Mayock said Friday that he holds himself responsible for the ill-fated trade for the receiver, who was released on Sept. 7 before playing a single regular-season snap for Oakland.
"I put that on me," Mayock told Vic Tafur of The Athletic. "My anticipation was that he was coming off a situation in Pittsburgh where he wants to prove everybody wrong, and he wants to ride into the Hall of Fame. That he was going to come in with Jon Gruden and Derek Carr and our offense and lead the way. ... I really thought we were going to get the best out of Antonio Brown, and we didn't.
"We weren't able to get anything out of him. So, at the end of the day, in hindsight, we lost a third-round pick and a fifth-round pick, and I can't tell you how much pain that causes me."
Brown was cut two days after threatening to punch Mayock in the face and being restrained by teammates at practice due to his unhappiness with recent fines from the team.
The altercation was the culmination of an offseason of troubles for Brown, which notably included his threat to retire over helmet issues.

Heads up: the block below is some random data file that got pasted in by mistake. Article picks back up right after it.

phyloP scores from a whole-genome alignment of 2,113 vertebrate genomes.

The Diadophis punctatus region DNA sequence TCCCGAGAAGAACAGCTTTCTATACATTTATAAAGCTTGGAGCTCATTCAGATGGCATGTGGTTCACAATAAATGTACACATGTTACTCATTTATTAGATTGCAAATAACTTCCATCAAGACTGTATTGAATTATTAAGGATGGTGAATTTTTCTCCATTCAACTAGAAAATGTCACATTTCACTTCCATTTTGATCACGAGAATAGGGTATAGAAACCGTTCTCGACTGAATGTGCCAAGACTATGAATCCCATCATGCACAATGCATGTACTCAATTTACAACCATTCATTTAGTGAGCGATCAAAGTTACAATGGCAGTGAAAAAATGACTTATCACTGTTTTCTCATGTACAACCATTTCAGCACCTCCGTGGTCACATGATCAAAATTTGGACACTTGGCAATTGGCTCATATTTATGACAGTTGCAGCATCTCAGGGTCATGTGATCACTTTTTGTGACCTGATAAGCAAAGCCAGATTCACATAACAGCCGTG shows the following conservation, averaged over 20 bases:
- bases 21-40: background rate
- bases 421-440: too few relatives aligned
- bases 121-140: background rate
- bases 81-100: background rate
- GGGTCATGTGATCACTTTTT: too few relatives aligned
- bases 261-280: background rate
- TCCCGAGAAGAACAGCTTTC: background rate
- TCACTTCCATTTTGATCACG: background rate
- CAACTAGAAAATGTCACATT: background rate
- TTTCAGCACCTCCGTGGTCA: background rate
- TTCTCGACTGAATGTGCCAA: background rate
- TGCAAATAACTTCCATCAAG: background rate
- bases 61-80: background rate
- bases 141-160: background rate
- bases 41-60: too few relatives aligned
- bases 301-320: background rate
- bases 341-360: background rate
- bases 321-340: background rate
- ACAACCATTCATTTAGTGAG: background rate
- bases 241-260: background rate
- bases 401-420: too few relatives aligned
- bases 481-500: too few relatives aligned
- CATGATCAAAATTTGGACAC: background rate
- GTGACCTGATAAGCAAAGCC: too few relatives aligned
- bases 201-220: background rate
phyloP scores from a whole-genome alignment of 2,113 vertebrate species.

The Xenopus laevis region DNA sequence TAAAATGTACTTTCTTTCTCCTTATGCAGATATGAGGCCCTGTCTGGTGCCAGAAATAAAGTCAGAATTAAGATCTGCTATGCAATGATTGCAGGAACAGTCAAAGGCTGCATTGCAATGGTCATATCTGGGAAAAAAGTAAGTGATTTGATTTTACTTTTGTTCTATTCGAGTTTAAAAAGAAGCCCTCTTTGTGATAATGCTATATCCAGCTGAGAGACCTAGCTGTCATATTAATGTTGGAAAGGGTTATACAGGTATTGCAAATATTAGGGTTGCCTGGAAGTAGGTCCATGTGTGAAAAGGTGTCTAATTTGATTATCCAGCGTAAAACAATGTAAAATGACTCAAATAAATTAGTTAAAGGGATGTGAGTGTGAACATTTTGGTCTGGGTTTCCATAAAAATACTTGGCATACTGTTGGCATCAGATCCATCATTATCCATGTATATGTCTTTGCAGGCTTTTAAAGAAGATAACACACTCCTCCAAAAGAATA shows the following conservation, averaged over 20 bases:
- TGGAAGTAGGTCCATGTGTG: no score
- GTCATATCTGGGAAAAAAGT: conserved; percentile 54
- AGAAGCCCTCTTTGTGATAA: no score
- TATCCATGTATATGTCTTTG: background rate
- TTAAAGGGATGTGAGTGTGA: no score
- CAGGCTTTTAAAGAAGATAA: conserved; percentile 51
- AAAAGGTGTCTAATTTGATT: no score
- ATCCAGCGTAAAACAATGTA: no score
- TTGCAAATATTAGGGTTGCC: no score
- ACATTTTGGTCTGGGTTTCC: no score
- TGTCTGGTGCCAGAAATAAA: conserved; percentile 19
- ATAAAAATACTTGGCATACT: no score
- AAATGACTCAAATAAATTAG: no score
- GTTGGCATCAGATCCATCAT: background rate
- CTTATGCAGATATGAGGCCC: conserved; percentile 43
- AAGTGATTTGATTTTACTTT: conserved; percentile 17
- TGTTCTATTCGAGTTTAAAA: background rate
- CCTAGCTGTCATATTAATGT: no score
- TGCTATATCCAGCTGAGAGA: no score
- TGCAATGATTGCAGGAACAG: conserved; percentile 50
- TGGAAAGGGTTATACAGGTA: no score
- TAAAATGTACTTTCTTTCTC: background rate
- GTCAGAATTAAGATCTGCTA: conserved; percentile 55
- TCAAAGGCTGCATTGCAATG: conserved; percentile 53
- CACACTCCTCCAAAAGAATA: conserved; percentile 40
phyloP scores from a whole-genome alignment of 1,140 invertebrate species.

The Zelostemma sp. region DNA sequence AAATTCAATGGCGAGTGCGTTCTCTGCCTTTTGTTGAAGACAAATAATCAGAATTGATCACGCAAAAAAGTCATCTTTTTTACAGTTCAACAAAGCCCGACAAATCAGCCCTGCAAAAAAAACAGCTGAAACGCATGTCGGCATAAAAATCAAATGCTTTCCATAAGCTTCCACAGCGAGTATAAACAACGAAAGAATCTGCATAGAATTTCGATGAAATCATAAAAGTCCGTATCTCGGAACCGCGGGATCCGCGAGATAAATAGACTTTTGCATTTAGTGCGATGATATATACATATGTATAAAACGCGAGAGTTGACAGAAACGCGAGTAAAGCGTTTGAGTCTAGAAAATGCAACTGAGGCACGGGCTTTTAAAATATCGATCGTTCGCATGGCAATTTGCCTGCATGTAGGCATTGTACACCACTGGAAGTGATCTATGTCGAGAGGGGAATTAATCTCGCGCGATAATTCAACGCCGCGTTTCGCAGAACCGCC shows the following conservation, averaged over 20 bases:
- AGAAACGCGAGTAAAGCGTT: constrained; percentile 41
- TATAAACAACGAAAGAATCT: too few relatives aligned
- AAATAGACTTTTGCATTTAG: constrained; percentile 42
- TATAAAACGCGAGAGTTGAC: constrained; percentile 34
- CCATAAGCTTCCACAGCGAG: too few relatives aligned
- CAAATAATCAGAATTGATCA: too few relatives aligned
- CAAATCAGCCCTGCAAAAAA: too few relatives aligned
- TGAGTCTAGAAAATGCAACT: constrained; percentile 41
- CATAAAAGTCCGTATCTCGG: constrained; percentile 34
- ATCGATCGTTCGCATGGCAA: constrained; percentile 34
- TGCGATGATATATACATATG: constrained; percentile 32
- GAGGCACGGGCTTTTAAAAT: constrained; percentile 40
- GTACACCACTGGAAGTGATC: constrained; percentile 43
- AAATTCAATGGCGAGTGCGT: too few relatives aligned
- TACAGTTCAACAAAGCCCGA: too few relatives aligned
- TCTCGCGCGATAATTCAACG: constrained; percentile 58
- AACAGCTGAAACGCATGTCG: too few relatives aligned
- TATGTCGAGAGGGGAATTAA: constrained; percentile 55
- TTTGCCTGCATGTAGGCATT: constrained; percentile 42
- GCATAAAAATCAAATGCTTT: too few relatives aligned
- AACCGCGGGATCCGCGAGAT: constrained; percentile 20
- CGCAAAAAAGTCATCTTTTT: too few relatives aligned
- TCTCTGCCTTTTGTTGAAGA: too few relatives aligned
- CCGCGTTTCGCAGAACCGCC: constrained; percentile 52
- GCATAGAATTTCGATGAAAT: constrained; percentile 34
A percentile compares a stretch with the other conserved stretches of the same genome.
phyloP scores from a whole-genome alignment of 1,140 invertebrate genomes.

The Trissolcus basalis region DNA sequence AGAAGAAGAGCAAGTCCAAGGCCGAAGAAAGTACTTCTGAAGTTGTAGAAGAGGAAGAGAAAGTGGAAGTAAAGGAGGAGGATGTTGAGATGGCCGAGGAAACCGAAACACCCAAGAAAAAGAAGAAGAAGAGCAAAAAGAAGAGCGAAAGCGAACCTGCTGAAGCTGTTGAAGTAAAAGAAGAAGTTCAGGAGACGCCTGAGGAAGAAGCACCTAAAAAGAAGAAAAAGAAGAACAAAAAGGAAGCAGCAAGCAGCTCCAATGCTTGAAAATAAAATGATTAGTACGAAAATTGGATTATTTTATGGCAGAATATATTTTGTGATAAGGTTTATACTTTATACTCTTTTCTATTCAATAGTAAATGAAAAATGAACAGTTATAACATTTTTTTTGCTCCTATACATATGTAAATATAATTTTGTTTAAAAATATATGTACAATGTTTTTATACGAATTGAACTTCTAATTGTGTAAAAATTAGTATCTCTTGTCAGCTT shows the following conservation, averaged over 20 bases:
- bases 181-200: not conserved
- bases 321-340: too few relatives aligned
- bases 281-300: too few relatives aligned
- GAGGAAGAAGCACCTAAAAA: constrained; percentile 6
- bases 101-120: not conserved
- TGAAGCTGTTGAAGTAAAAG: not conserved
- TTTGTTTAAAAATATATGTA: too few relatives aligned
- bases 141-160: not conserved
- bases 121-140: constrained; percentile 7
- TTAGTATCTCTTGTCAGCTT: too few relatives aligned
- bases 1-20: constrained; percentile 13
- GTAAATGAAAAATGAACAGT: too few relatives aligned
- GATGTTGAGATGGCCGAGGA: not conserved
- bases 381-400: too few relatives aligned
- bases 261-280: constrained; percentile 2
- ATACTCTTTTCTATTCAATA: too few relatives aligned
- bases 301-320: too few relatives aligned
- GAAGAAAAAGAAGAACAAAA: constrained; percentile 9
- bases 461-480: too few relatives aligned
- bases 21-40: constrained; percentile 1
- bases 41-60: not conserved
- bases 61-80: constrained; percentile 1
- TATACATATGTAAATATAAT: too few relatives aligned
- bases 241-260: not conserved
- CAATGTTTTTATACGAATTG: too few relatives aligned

While the emergence of tight end Darren Waller and rookie receiver Hunter Renfrow helped fill the void, the Raiders' offense still struggled to adapt throughout the season after preparing to center their passing attack around the All-Pro's talents.
Oakland finished ninth in passing yards per game but only managed to average 19.6 points, which was tied for 23rd.
Brown ultimately played in only one game this season, for the New England Patriots, before again being released after he was accused of raping his former personal trainer in a civil lawsuit.
The receiver's NFL future remains in question pending the results of the league's personal conduct investigation.
Brown's chances of continuing his career were reportedly dealt a further blow Thursday when his longtime agent, Drew Rosenhaus, terminated their relationship until the wideout agrees to seek counsel.